I need to implement full text search for my Django application, running MySQL as backend.

Let's say I've got a model as follows:

class MyItem(models.Model):
    title = models.CharField()
    short_description = models.TextField()
    description = models.TextField()

I would like to have results first for search term occurences in title, then in short_description and at the end in description field. I'll be happier if I don't have to use additional modules/applications for this task.


The previously highest rated answer is deprecated. As of Django 1.10 there is no more search field lookup for MySQL databases (see the search section in the 1.10 documentation).

The release notes for 1.10 also propose a solution to this, by defining a custom lookup:

__search query lookup

The search lookup, which supports MySQL only and is extremely limited in features, is deprecated. Replace it with a custom lookup:

from django.db import models

class Search(models.Lookup):
   lookup_name = 'search'

   def as_mysql(self, compiler, connection):
       lhs, lhs_params = self.process_lhs(compiler, connection)
       rhs, rhs_params = self.process_rhs(compiler, connection)
       params = lhs_params + rhs_params
       return 'MATCH (%s) AGAINST (%s IN BOOLEAN MODE)' % (lhs, rhs), params

  • 2
    This needs to be higher now, much more up-to-date answer + no dependency to external packages. – Geekfish Jun 7 '19 at 11:51
  • 1
    This worked well me too on Django 2+, thanks for sharing it! – gtalarico Apr 24 '20 at 22:16
  • This is working for me however it fails during tests - thought I would drop this here in case someone using this snippet has the same issue: stackoverflow.com/questions/61486725/… – gtalarico Apr 28 '20 at 18:05

You can use full text search in django

MyItem.objects.filter(title__search="some search text")

One thing is - you can't define a fulltext index from a Django model, you need to do in directly in a database (using PHPMyAdmin or SQL query)

See Django documentation for field lookup called search

  • 1
    This doesn't work by default when using MySQL because it doesn't use the table type MyISAM. You get the error "The used table type doesn't support FULLTEXT indexes" – Timmmm Oct 8 '12 at 11:52
  • @SilverLight how to do it against multiple columns like for compound FULLTEXT search index? – Rohit Khatri Dec 13 '17 at 11:32
  • @RohitKhatri you can build complex lookups with Q objects in Django: docs.djangoproject.com/en/2.2/topics/db/queries/…. The main feature here would be that it allows to connect the query sets with "or". – tbr Apr 24 '19 at 16:34
  • 1
    @Silver Light Maybe I am missing it, but I can't seem to find the referenced field lookup called search?! Was that removed maybe? – tbr Apr 26 '19 at 13:17

If you are looking for a beefy solution I recommend http://haystacksearch.org/

It is very well thought out.

  • I suppose I will end up with 3rd party solution which I tried to avoid. – edkirin Feb 12 '10 at 9:16
  • Yeah you might need to clarify why that is the solution you want? this option will keep you database independent and it scales well as you add db models to the search criteria. For instance on a project I started using haystack for one table but the final product was querying ten. Don't forget though If you know exactly what you want in raw sql terms you can use it. docs.djangoproject.com/en/dev/topics/db/sql . Good luck – michael Feb 12 '10 at 12:10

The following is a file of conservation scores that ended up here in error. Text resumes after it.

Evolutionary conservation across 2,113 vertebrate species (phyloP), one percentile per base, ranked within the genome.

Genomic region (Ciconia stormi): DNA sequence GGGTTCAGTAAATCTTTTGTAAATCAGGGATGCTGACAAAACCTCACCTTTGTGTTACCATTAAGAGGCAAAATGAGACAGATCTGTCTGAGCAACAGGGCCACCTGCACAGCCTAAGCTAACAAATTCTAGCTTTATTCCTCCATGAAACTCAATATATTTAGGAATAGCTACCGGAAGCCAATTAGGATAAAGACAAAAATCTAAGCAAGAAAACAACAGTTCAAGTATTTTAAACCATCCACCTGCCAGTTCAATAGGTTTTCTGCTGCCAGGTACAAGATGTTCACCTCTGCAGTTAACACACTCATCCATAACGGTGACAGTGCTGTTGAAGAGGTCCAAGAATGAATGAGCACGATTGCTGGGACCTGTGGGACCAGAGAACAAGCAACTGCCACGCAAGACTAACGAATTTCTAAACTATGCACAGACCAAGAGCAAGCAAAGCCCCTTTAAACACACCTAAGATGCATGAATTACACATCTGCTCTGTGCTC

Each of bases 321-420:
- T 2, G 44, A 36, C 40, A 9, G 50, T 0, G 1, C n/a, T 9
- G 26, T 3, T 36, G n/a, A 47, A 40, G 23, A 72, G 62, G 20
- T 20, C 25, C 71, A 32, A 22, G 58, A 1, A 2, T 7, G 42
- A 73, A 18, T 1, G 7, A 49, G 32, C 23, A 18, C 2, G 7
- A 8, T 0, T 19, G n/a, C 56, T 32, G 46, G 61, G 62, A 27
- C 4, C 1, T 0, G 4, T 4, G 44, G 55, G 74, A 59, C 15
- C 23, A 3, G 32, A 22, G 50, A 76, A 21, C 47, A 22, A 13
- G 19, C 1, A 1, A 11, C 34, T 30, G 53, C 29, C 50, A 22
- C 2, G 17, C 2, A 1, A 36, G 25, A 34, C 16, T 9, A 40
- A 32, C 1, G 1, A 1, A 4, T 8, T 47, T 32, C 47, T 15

I don't know if it helps now but I've created a new Python Library for Django which supports MySQLs' and MariaDBs' native full-text search engine over one or multiple columns:

You can have a look at it on the GitHub repository

There's also a description how to install it, use it and how to create the FULLTEXT INDEX stuff via Django migrations (Django 1.7+).

If you've configured the indexes and set the SearchManager for your model you should be able to run something like:

Mymodel.objects.search('+Something -Awesome')

Just wanted to update this topic because I didn't find an acceptable solution so far and it might help someone out there as well :)

Cheers Domi


From django docs regarding full-text search:


Entry.objects.filter(headline__search="+Django -jazz Python")

SQL equivalent:

SELECT ... WHERE MATCH(tablename, headline) AGAINST (+Django -jazz Python IN BOOLEAN MODE);

Note this is only available in MySQL and requires direct manipulation of the database to add the full-text index. By default Django uses BOOLEAN MODE for full text searches. See the MySQL documentation for additional details.

Now to the direct manipulation of the database. In MySQL you can create full-text index by following these steps (source article):

  • Open command prompt, and enter mysql -u root -p. On prompt enter the root password.
  • Enter use your_db_name to switch to your django database.
  • Enter CREATE FULLTEXT INDEX index_name ON table_name (column_names).

That's it! FTS indexing in enabled in your django database. Now you can use the django's rich QuerySet API to do full-text searches.

Edit: The above quote no longer exists in the django version >1.9.

  • I cannot find your quote anywhere in the links provided. – run_the_race Jul 15 '19 at 18:29
  • @run_the_race That's because that part no longer exists in the django version greater than 1.9. I have updated the url so that it takes you to the version which is relevant to my answer at the time writing. – Sнаđошƒаӽ Jul 16 '19 at 7:48
  • See answer by tbr for a workaround for Django > 1.9 where __search was removed from mysql – gtalarico Apr 24 '20 at 22:17

Django provides full-text functionality for PostgreSQL's only.

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